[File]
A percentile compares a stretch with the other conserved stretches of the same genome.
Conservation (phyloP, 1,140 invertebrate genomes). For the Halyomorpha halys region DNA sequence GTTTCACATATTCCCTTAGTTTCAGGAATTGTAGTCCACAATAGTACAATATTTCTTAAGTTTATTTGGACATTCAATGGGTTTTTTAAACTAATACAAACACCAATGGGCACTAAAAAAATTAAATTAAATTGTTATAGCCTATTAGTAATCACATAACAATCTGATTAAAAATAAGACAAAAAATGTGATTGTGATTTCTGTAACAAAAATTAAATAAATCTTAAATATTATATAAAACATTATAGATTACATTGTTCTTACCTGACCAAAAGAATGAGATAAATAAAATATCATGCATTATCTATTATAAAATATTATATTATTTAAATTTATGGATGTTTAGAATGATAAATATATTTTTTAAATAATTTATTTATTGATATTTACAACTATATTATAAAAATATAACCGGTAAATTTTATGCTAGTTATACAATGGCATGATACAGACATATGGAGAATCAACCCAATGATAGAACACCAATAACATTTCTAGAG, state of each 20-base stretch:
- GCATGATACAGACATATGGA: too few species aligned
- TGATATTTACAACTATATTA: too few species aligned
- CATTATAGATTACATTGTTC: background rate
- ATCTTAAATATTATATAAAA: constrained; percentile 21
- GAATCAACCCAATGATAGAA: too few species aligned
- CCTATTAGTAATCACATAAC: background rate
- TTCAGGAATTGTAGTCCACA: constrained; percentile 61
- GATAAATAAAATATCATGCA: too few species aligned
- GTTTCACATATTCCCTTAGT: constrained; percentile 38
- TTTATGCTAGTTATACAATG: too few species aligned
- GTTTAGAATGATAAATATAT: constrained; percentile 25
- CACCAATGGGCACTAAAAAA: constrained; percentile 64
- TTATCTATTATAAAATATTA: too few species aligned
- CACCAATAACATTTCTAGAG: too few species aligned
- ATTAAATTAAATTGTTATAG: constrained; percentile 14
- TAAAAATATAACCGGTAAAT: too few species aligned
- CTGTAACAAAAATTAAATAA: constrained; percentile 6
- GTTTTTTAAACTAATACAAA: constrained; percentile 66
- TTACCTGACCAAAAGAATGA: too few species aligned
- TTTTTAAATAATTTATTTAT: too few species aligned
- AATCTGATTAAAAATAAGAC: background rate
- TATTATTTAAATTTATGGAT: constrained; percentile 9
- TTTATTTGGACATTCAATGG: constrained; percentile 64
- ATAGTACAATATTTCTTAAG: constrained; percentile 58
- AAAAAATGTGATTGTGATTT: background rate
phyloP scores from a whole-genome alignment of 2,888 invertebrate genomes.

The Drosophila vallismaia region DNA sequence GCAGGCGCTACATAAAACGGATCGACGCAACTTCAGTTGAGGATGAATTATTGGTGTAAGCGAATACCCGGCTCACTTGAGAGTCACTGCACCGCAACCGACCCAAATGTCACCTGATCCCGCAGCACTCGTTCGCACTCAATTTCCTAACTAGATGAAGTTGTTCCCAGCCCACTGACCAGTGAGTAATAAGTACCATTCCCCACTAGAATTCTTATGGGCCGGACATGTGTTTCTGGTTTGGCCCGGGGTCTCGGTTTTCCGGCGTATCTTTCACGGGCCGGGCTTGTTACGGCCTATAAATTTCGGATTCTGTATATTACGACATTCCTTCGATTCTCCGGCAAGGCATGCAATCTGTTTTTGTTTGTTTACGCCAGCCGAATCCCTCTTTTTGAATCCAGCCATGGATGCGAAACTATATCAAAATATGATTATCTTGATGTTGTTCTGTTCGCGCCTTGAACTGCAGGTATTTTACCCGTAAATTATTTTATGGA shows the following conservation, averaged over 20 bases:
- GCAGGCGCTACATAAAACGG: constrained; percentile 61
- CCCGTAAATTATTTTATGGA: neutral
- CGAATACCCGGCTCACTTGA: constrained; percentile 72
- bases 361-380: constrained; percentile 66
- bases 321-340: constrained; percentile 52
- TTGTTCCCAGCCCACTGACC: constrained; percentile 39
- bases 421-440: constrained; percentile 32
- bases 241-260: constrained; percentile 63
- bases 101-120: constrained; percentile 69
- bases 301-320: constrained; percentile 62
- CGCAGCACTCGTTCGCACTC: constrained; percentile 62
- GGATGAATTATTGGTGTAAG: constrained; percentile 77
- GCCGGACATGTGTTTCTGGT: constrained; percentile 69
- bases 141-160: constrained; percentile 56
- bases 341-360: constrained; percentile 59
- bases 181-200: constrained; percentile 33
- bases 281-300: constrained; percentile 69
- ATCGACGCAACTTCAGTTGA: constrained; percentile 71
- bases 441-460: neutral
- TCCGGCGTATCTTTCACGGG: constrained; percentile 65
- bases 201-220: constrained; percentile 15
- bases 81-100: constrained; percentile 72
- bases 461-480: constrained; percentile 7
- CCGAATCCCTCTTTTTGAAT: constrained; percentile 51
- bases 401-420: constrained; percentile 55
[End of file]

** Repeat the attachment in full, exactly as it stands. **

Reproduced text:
A percentile compares a stretch with the other conserved stretches of the same genome.
Conservation (phyloP, 1,140 invertebrate genomes). For the Halyomorpha halys region DNA sequence GTTTCACATATTCCCTTAGTTTCAGGAATTGTAGTCCACAATAGTACAATATTTCTTAAGTTTATTTGGACATTCAATGGGTTTTTTAAACTAATACAAACACCAATGGGCACTAAAAAAATTAAATTAAATTGTTATAGCCTATTAGTAATCACATAACAATCTGATTAAAAATAAGACAAAAAATGTGATTGTGATTTCTGTAACAAAAATTAAATAAATCTTAAATATTATATAAAACATTATAGATTACATTGTTCTTACCTGACCAAAAGAATGAGATAAATAAAATATCATGCATTATCTATTATAAAATATTATATTATTTAAATTTATGGATGTTTAGAATGATAAATATATTTTTTAAATAATTTATTTATTGATATTTACAACTATATTATAAAAATATAACCGGTAAATTTTATGCTAGTTATACAATGGCATGATACAGACATATGGAGAATCAACCCAATGATAGAACACCAATAACATTTCTAGAG, state of each 20-base stretch:
- GCATGATACAGACATATGGA: too few species aligned
- TGATATTTACAACTATATTA: too few species aligned
- CATTATAGATTACATTGTTC: background rate
- ATCTTAAATATTATATAAAA: constrained; percentile 21
- GAATCAACCCAATGATAGAA: too few species aligned
- CCTATTAGTAATCACATAAC: background rate
- TTCAGGAATTGTAGTCCACA: constrained; percentile 61
- GATAAATAAAATATCATGCA: too few species aligned
- GTTTCACATATTCCCTTAGT: constrained; percentile 38
- TTTATGCTAGTTATACAATG: too few species aligned
- GTTTAGAATGATAAATATAT: constrained; percentile 25
- CACCAATGGGCACTAAAAAA: constrained; percentile 64
- TTATCTATTATAAAATATTA: too few species aligned
- CACCAATAACATTTCTAGAG: too few species aligned
- ATTAAATTAAATTGTTATAG: constrained; percentile 14
- TAAAAATATAACCGGTAAAT: too few species aligned
- CTGTAACAAAAATTAAATAA: constrained; percentile 6
- GTTTTTTAAACTAATACAAA: constrained; percentile 66
- TTACCTGACCAAAAGAATGA: too few species aligned
- TTTTTAAATAATTTATTTAT: too few species aligned
- AATCTGATTAAAAATAAGAC: background rate
- TATTATTTAAATTTATGGAT: constrained; percentile 9
- TTTATTTGGACATTCAATGG: constrained; percentile 64
- ATAGTACAATATTTCTTAAG: constrained; percentile 58
- AAAAAATGTGATTGTGATTT: background rate
phyloP scores from a whole-genome alignment of 2,888 invertebrate genomes.

The Drosophila vallismaia region DNA sequence GCAGGCGCTACATAAAACGGATCGACGCAACTTCAGTTGAGGATGAATTATTGGTGTAAGCGAATACCCGGCTCACTTGAGAGTCACTGCACCGCAACCGACCCAAATGTCACCTGATCCCGCAGCACTCGTTCGCACTCAATTTCCTAACTAGATGAAGTTGTTCCCAGCCCACTGACCAGTGAGTAATAAGTACCATTCCCCACTAGAATTCTTATGGGCCGGACATGTGTTTCTGGTTTGGCCCGGGGTCTCGGTTTTCCGGCGTATCTTTCACGGGCCGGGCTTGTTACGGCCTATAAATTTCGGATTCTGTATATTACGACATTCCTTCGATTCTCCGGCAAGGCATGCAATCTGTTTTTGTTTGTTTACGCCAGCCGAATCCCTCTTTTTGAATCCAGCCATGGATGCGAAACTATATCAAAATATGATTATCTTGATGTTGTTCTGTTCGCGCCTTGAACTGCAGGTATTTTACCCGTAAATTATTTTATGGA shows the following conservation, averaged over 20 bases:
- GCAGGCGCTACATAAAACGG: constrained; percentile 61
- CCCGTAAATTATTTTATGGA: neutral
- CGAATACCCGGCTCACTTGA: constrained; percentile 72
- bases 361-380: constrained; percentile 66
- bases 321-340: constrained; percentile 52
- TTGTTCCCAGCCCACTGACC: constrained; percentile 39
- bases 421-440: constrained; percentile 32
- bases 241-260: constrained; percentile 63
- bases 101-120: constrained; percentile 69
- bases 301-320: constrained; percentile 62
- CGCAGCACTCGTTCGCACTC: constrained; percentile 62
- GGATGAATTATTGGTGTAAG: constrained; percentile 77
- GCCGGACATGTGTTTCTGGT: constrained; percentile 69
- bases 141-160: constrained; percentile 56
- bases 341-360: constrained; percentile 59
- bases 181-200: constrained; percentile 33
- bases 281-300: constrained; percentile 69
- ATCGACGCAACTTCAGTTGA: constrained; percentile 71
- bases 441-460: neutral
- TCCGGCGTATCTTTCACGGG: constrained; percentile 65
- bases 201-220: constrained; percentile 15
- bases 81-100: constrained; percentile 72
- bases 461-480: constrained; percentile 7
- CCGAATCCCTCTTTTTGAAT: constrained; percentile 51
- bases 401-420: constrained; percentile 55